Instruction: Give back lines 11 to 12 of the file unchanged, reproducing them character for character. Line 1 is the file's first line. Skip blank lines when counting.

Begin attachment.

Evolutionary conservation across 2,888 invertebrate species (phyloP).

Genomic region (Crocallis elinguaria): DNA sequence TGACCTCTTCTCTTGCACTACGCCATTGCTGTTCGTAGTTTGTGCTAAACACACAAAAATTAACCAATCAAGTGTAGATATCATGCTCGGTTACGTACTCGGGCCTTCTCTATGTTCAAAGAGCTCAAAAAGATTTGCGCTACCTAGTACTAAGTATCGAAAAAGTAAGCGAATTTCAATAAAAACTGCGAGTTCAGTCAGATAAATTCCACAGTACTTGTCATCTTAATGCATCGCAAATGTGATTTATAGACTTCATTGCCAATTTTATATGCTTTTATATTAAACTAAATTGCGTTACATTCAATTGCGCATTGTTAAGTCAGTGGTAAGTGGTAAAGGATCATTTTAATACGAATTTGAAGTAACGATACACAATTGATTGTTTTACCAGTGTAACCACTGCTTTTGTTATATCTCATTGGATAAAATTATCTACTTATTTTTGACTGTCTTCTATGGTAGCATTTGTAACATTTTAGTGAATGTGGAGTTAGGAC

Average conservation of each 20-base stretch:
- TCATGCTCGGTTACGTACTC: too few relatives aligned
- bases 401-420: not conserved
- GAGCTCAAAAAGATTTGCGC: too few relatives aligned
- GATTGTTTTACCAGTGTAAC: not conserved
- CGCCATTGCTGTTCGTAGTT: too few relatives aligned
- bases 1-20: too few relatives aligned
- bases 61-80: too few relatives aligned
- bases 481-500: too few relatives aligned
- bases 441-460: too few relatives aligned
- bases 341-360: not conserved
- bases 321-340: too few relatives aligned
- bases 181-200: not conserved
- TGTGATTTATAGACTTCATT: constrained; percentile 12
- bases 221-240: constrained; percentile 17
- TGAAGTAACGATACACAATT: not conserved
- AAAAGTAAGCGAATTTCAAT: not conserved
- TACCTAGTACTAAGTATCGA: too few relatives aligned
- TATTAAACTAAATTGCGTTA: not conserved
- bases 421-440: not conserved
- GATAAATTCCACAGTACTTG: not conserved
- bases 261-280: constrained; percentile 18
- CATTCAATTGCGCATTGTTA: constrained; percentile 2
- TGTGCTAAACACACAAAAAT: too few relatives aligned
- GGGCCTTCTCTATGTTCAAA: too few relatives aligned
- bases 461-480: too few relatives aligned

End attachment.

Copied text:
- bases 481-500: too few relatives aligned
- bases 441-460: too few relatives aligned